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HUD Allocates $70M for Indian Tribes, Alaskan Native Villages

The U.S. Department of Housing and Urban Development (HUD) announced it has allocated $70 million in funding for tribal communities across the nation to improve housing conditions. Simultaneously, the money is also intended to help stimulate community development for low and moderate income families.

The HUD money is available through the Indian Community Development Block Grant (ICDBG) Program, which is tasked with developing viable Indian and Alaska Native communities through grants for decent housing, suitable living environments, and economics opportunities.

"Recipients can use the funding to support rehabbing or building new housing or to buy land for housing. They can use it toward infrastructure such as roads, water and sewer facilities. Recipients can also spur economic development including commercial and industrial projects," HUD said. Previously, recipients have used money to create community and health centers, energy conservation projects, or new businesses.

"Housing and infrastructure needs in Indian Country are severe and widespread, and far exceed what has been provided to tribes and their designated housing entities. This funding will go directly to the Native American and Alaska Native communities that are working hard every day to improve housing for the families who need it most," said Rodger Boyd, HUD Deputy Assistant Secretary in the Office of Native American Programs.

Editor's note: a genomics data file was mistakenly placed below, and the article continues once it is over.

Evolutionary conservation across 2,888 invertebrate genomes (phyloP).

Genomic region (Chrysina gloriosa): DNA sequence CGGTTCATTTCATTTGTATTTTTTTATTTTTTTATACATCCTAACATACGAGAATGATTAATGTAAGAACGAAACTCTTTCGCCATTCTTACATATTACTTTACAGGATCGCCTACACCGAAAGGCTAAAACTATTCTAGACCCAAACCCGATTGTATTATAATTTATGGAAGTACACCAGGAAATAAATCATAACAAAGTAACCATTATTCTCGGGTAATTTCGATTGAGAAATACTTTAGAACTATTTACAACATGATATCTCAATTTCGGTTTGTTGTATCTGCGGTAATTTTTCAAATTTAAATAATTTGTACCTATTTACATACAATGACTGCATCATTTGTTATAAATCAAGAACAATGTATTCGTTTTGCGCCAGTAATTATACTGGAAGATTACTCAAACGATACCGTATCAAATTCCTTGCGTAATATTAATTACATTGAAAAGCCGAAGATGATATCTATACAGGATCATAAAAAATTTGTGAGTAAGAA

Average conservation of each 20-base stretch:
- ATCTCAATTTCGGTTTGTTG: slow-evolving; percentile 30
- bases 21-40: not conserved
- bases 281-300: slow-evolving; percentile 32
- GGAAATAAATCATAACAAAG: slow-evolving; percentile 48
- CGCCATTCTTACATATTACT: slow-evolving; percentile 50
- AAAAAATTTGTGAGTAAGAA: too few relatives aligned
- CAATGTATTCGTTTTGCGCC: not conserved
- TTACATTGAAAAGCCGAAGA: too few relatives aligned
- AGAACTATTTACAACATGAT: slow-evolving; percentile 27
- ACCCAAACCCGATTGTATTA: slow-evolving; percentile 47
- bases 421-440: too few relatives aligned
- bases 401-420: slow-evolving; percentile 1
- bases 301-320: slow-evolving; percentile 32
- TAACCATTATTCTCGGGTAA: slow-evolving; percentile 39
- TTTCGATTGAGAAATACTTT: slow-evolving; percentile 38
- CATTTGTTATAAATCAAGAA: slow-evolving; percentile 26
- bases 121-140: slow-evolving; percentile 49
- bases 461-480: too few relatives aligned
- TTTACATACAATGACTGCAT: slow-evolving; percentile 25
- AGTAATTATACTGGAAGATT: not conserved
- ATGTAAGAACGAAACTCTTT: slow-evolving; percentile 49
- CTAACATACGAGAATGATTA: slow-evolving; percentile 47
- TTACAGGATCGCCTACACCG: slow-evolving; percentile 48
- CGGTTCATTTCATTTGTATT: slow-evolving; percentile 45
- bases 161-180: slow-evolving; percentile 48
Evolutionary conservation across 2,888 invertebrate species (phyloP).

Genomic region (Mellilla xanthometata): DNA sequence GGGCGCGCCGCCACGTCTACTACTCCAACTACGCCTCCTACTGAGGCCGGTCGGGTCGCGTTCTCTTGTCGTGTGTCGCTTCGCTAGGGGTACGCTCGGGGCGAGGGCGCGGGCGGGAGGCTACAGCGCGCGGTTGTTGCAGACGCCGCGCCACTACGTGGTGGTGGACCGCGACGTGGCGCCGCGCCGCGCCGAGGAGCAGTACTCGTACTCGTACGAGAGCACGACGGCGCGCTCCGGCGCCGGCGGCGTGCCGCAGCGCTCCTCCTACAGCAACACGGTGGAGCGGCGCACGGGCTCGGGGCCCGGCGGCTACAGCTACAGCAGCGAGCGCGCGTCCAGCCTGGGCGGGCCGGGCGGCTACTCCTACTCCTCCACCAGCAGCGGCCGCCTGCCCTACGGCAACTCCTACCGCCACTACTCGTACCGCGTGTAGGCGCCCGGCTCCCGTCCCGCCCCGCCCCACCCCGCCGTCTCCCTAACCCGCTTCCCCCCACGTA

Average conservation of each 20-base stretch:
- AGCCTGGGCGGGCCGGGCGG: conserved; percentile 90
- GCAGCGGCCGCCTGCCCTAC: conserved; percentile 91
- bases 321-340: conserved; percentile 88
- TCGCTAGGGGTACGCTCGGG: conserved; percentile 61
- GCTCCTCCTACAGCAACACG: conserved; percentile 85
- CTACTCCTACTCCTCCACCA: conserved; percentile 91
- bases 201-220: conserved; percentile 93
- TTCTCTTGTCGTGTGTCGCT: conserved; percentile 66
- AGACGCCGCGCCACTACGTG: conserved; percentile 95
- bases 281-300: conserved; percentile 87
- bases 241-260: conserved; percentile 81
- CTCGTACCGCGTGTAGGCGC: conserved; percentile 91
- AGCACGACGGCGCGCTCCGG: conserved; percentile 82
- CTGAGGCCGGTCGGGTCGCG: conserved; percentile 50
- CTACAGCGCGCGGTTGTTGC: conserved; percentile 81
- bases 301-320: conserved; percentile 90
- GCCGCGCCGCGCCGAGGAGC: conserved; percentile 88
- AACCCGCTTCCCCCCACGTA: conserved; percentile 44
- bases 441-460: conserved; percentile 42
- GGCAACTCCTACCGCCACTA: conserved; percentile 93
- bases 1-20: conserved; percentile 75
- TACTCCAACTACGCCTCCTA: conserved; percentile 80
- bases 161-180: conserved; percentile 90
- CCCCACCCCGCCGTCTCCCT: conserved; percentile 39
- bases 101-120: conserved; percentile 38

Roughly $56 million is available for all ICDBG activities, with $10 million set aside for mold remediation and prevention. Approximately $4 million is set aside to fund Imminent Threat grants designed to alleviate or remove threats to health or safety that require immediate action.

The deadline to apply is July 29, 2014.

About Author: Colin Robins

Colin Robins is the online editor for DSNews.com. He holds a Bachelor of Arts from Texas A&M University and a Master of Arts from the University of Texas, Dallas. Additionally, he contributes to the MReport, DS News' sister site.

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